Friday, September 9, 2011

Holy Crap!

This entry is all about poop. If you’re not interested in Peace Corps poop stories, want to keep your mental images pure or you’re already feeling nauseated, skip this entry. You’ve been warned.

So my family’s latrine, as I’ve pointed out before, is really far from the house. Like a football field away. Remember that I live in a tree house like structure and I have to descend a ladder to get outside.  And I keep forgetting to get a flashlight. And it’s dark as shit in the campo when the sun goes down. Also, the latrine is nasty. The hole is almost full.  Every time you got in there to take a shit, you can see mounds of other people’s shit below. And le

So about two months ago, I had a horrible fever for four days and couldn’t really get out of bed. I sweated through hoodies kind of fever. Surprisingly enough during this time, my poops were fairly healthy.  I mean, I probably have some level of diarrhea like between 25-45% of the time. So the days I have good poop are noteworthy and my friends and I usually talk about the good ones. Anyway, during the sick spell, I couldn’t get to the latrine. I had to figure out what to do about this situation. I felt so gross, nasty and had no dignity left at this point, so I looked around my room for options. Black plastic bags. Could I do it? I wasn’t sure, but that seemed like the best I could come up with.  So I positioned myself in my room, rested my knee against my wall and used both hands to hold the bag where a toilet should be.  And dammit all to hell, it worked. I couldn’t believe it but it worked. And really it wasn’t so bad. So I doubled-bagged the situation and placed it on my balcony. Well after about four days, my balcony was starting to look like the episode of Dexter where they unearth the Bay Harbor Butcher’s burial grounds.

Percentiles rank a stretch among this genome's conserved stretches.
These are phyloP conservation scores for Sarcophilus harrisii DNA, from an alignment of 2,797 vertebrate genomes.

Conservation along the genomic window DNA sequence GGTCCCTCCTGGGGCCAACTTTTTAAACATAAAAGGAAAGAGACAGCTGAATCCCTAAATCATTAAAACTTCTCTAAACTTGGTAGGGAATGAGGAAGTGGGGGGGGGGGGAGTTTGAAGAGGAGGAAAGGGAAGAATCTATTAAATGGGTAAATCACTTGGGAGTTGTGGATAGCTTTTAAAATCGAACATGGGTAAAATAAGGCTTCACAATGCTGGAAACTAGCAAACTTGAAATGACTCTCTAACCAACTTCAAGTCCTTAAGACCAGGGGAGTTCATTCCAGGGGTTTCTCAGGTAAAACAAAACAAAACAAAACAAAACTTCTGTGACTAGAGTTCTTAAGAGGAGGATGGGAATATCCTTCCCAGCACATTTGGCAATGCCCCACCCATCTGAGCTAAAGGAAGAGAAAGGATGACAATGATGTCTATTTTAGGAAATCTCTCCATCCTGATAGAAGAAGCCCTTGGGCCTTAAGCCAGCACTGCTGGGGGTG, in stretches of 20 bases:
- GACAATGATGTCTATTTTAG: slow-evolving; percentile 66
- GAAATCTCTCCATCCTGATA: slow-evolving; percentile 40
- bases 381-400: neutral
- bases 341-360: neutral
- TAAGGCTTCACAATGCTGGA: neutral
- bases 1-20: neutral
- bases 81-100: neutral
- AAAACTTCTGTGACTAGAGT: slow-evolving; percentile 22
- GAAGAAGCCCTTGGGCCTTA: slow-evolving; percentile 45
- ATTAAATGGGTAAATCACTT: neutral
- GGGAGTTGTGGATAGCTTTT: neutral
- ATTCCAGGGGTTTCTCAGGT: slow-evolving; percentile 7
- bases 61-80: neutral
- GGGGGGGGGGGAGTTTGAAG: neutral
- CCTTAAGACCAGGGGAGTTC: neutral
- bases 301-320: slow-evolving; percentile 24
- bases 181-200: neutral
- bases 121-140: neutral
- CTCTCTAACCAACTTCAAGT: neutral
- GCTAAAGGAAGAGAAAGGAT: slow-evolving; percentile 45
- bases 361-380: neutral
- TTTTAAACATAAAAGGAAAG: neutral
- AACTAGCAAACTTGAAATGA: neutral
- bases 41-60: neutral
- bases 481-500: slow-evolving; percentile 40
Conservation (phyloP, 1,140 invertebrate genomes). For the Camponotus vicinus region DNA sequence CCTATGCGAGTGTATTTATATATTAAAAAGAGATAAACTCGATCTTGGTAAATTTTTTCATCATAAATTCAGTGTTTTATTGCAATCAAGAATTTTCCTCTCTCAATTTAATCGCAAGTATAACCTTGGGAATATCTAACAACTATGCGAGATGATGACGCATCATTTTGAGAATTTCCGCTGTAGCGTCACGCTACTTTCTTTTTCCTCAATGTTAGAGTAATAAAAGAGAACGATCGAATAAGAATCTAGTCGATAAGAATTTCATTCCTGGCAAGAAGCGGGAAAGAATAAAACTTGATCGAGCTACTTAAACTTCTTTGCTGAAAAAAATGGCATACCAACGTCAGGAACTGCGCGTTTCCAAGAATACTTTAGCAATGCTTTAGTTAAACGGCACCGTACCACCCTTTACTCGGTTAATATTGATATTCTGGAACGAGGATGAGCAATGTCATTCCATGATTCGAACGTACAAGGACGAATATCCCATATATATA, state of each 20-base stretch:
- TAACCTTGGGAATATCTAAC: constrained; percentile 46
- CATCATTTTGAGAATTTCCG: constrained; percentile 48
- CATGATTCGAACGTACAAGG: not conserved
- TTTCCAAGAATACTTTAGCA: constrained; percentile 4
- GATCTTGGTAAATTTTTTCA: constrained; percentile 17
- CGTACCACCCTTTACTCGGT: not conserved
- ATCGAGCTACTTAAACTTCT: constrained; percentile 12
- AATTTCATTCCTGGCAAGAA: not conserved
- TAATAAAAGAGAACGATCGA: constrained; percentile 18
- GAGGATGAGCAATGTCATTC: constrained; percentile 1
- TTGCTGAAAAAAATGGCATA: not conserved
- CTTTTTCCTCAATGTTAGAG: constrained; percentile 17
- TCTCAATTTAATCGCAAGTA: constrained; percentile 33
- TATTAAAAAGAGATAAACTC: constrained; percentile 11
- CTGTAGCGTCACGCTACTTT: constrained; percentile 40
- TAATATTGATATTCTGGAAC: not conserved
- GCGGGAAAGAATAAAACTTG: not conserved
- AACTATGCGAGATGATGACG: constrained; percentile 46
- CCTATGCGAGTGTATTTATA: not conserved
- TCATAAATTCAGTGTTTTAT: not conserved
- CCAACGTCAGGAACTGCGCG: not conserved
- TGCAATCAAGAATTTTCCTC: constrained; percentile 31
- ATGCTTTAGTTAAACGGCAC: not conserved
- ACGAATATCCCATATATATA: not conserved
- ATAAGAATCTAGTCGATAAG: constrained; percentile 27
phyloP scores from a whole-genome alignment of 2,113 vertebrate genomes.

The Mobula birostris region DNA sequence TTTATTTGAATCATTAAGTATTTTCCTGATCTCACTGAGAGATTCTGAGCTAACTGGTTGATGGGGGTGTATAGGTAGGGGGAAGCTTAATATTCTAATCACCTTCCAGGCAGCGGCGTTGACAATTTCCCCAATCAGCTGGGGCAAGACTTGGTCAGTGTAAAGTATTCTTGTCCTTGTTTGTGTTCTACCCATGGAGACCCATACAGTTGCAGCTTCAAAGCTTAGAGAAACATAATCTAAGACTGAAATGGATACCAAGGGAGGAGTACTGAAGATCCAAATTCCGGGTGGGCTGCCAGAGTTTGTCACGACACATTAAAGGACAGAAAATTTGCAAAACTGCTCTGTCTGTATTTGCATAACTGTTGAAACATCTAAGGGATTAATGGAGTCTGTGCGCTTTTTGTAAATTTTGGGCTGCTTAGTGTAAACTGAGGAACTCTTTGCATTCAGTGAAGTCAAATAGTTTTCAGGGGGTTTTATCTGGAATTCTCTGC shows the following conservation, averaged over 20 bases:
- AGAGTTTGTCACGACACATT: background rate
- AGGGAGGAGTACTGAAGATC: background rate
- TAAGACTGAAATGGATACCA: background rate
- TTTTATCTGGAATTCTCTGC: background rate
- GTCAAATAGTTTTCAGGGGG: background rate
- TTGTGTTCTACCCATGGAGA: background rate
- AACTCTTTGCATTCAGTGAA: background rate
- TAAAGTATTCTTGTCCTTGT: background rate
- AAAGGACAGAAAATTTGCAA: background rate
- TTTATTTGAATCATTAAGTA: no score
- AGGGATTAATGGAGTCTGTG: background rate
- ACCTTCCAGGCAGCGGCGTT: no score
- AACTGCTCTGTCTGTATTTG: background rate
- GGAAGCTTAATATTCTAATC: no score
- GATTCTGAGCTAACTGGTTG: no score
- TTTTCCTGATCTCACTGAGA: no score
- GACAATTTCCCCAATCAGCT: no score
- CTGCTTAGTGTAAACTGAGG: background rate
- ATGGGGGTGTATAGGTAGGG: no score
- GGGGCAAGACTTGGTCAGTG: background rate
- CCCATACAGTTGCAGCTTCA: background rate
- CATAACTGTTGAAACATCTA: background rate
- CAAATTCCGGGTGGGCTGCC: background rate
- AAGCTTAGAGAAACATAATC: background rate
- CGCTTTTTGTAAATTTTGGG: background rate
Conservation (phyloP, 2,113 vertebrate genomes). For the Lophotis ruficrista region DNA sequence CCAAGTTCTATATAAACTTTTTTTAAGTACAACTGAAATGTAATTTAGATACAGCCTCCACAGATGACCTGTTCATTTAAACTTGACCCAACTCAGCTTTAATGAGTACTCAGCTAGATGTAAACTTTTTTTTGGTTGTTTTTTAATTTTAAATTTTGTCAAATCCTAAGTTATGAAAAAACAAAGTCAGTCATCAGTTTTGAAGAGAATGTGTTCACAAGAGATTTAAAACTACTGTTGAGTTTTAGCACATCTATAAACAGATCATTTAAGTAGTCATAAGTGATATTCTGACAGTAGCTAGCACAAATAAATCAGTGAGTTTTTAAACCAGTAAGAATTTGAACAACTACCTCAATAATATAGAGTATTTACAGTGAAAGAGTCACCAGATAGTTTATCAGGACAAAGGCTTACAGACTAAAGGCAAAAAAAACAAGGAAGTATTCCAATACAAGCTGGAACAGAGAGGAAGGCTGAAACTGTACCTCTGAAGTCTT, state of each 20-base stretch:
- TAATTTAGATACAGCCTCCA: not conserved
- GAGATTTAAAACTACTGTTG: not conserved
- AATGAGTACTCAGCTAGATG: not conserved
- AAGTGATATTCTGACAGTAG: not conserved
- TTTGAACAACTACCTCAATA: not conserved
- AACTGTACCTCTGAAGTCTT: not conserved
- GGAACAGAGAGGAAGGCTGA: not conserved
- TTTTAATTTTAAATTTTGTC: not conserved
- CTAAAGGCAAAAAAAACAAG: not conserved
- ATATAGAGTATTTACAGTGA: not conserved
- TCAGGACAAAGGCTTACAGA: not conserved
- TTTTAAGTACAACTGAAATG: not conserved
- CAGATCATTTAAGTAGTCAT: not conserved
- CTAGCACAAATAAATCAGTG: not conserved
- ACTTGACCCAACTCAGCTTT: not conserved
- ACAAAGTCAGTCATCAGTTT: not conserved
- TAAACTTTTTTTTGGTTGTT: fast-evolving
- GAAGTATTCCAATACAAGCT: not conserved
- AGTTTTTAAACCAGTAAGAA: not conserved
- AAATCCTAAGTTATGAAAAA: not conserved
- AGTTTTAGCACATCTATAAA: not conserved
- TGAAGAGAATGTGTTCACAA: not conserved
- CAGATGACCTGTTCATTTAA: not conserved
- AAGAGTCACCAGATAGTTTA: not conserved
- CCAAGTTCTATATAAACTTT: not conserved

Ok, so the fever broke. Now that the hell was I going to do with like five bags of shit?  And let me tell you, the double-bag system isn’t exactly air-tight if you know what I mean. So I had to get them out of my room undetectably and get them to the latrine without anyone watching and throw them down the hole. But I couldn’t just toss them down there; I had to make sure they weren’t in the line of site because I didn’t want to have to explain that to my host family. I decided to put them in a bigger bag and put that in my backpack on my way out one day. So I got a stick and threw the bags in the latrine and poked at the bags until they were out of sight on the sidelines.

Then I called the Peace Corps office in Lima and asked them if they could front me enough money to give my family to finish their bathroom close to the house they started to build. Luckily for me they came through. But not soon enough. I thought my bag days were over…

I don’t know how in the first six months or so I managed to only have to poop during the daytime hours. A few times afterwards, the minute the sun went down, I felt it coming on.  So I had to bag it a few more times after dark. Jesus.

Then eventually, as things take forever to happen here in Peru, I now have a toilet in the bathroom near the house. No sink or lights or a shower, but a toilet that flushes at least most of the time. I thought my bag days were over…

I was at my friend’s place in a site like two hours away for a meeting. Her bathroom is outside and through another door that opens with a key. We had separated to run some errands and she had the key to the bathroom.  I was in her room and was getting sick. I tried to change positions so mitigate the stomach pains to no avail. I started sweating I had to poop so badly. So I frantically looked around the room for a plastic bag. Back to my old habits.  I tied it up trying to figure out what the hell to do with it. I opened the door to put it outside somewhere and there my friend was, ready to come in with the other key. But it was too late.